You just turn the knob at the bottom of the kettle bell to remove the pin that holds the whole thing together. The handle on this kettle bell is u-shaped, allowing you to get optimal grip and control while working out.
Apex Adjustable Heavy-Duty Exercise Kettle bell Key Features: Weight adjustable from 20 to 50 pounds U-bar handle Cast-iron construction Comes with 4 spacer disks
This kettle bell can be adjusted from 1 to 45 pounds by your choice of sand weight, making it completely customizable to your workout. The grip is an ergonomic ally designed, durable plastic that won’t tear up your hands and the size is compact enough that you can use this bag without diverting from your typical form with a standard kettle bell.
It closes securely with two Velcro strips that roll and then a zipper will ensure no extra mess is made for your workout. The bag is ultraportable by allowing you to empty and refill as needed without straining yourself during transport.
Lupus Imperial Adjustable Kettle bell Sandbag Key Features: Adjustable up to 45 pounds 90-day money-back guarantee Inner bag lining prevents mess
If you’re looking for something inexpensive, the Noose Fitness Adjustable Kettle bell Handle is the way to go. Because this kettle bell set doesn’t come with spacers or weights, it is much less expensive than most other models.
The grip is decently comfortable and the clamp design makes adjusting the weight pretty easy. Noose Fitness Adjustable Kettle bell Handle Key Features:
Uses 1” standard plates Inexpensive Made with soft metal Adjustable from 6.15 pounds This kettle bell holds most dumbbell handles, allowing you to adjust the weight within a wide range.
Adjustable Kettle bell by Kettle Grip Key Features: The bottom is flat, making it easy to stand it up in storage or put it down between exercises.
Titan Fitness 10-40 lb Adjustable Kettle bell Key Features: Heavy-duty clasps 6 cast iron weights included Adjustable from 10 to 40 pounds 5” wide handle
Kettle bells are a versatile fitness tool and are used in a variety of workouts. Those who are just getting into fitness and experts who are looking to shake things up will likely benefit from a kettle bell.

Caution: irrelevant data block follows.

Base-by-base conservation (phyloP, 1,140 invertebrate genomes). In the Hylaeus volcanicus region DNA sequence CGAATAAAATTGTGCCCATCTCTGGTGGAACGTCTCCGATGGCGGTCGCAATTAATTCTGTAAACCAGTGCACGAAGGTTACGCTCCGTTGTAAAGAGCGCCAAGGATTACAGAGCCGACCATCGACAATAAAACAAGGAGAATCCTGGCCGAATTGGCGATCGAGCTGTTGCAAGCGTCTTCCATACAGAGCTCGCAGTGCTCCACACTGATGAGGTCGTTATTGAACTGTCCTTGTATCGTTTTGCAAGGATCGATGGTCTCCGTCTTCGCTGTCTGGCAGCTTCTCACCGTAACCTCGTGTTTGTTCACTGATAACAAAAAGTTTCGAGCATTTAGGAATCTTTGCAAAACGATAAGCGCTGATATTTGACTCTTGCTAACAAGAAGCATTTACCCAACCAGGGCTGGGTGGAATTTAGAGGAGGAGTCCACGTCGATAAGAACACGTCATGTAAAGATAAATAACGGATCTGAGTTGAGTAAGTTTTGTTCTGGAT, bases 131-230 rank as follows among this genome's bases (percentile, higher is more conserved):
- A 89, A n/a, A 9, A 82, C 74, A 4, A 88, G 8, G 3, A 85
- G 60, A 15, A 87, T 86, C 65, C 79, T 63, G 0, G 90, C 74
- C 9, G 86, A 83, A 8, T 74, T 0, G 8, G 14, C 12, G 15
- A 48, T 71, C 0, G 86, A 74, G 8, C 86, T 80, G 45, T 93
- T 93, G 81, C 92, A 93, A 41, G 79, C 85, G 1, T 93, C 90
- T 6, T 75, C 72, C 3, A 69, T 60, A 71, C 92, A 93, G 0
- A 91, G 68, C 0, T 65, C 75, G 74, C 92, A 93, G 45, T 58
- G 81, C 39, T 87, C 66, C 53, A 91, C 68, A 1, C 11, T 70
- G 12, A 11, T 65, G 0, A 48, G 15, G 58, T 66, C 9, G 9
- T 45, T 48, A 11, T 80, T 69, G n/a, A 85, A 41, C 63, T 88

They’re wonderful for those with time constraints, as they let you shove cardio and weight exercises into one routine. If you’ve pushed yourself and are in need of a way to ease that discomfort, be sure to check out How To Relieve Sore Muscles After A Workout.
In order to keep up with this tough routine, any kettle bell you choose needs to be durable. This material is both durable and heavy, which is useful if you’re trying to squeeze more weight into the small fitness tools.
Types of metal can also work well and are typically used for less expensive kettle bells. Metal won’t be as heavy as cast iron and isn’t quite as durable, but it can be a decent, cheaper material.
A kettle bell is not going to do you much good if you have to spend twenty minutes to adjust it by five pounds. A kettle bell should preferably only take a few moments to adjust and should be able to accommodate a large range of weights.
These tend to be a little more expensive, but the included weights mean that you can start using the adjustable kettle bell immediately. These plates can make your kettle bell more balanced if you aren’t putting tons of weight on it.
Be sure whatever kettle bell you purchase has a large enough handle for you to grip comfortably with two hands. Most kettle bells come with a warranty of some sort, but it is a good idea to check before you make a purchase.
It is nice knowing that if a kettle bell doesn’t work out for you, you can get your money back. Basically, these are large, weighted balls with a single handle that are swung or held while working out.
Adjustable kettle bells are useful for those who need different weights for different exercises or beginners who expect that they’ll need to increase their kettle bell ’s weight in the near future. Beginners can also learn kettle bell exercises easily, which cannot be said for all workout tools.
This means you won’t have to carry around or store multiple kettle bells for all your different exercises. Some have a pin on the bottom that is turned and removed, allowing you to add or take off weights as necessary.
Others have clamps that can be disengaged to take weights off, and others are compatible with different sizes of barbells. Many gyms have kettle bell classes, where you can learn different exercises, or you can check out an online guide, like this one found at Runner’s World.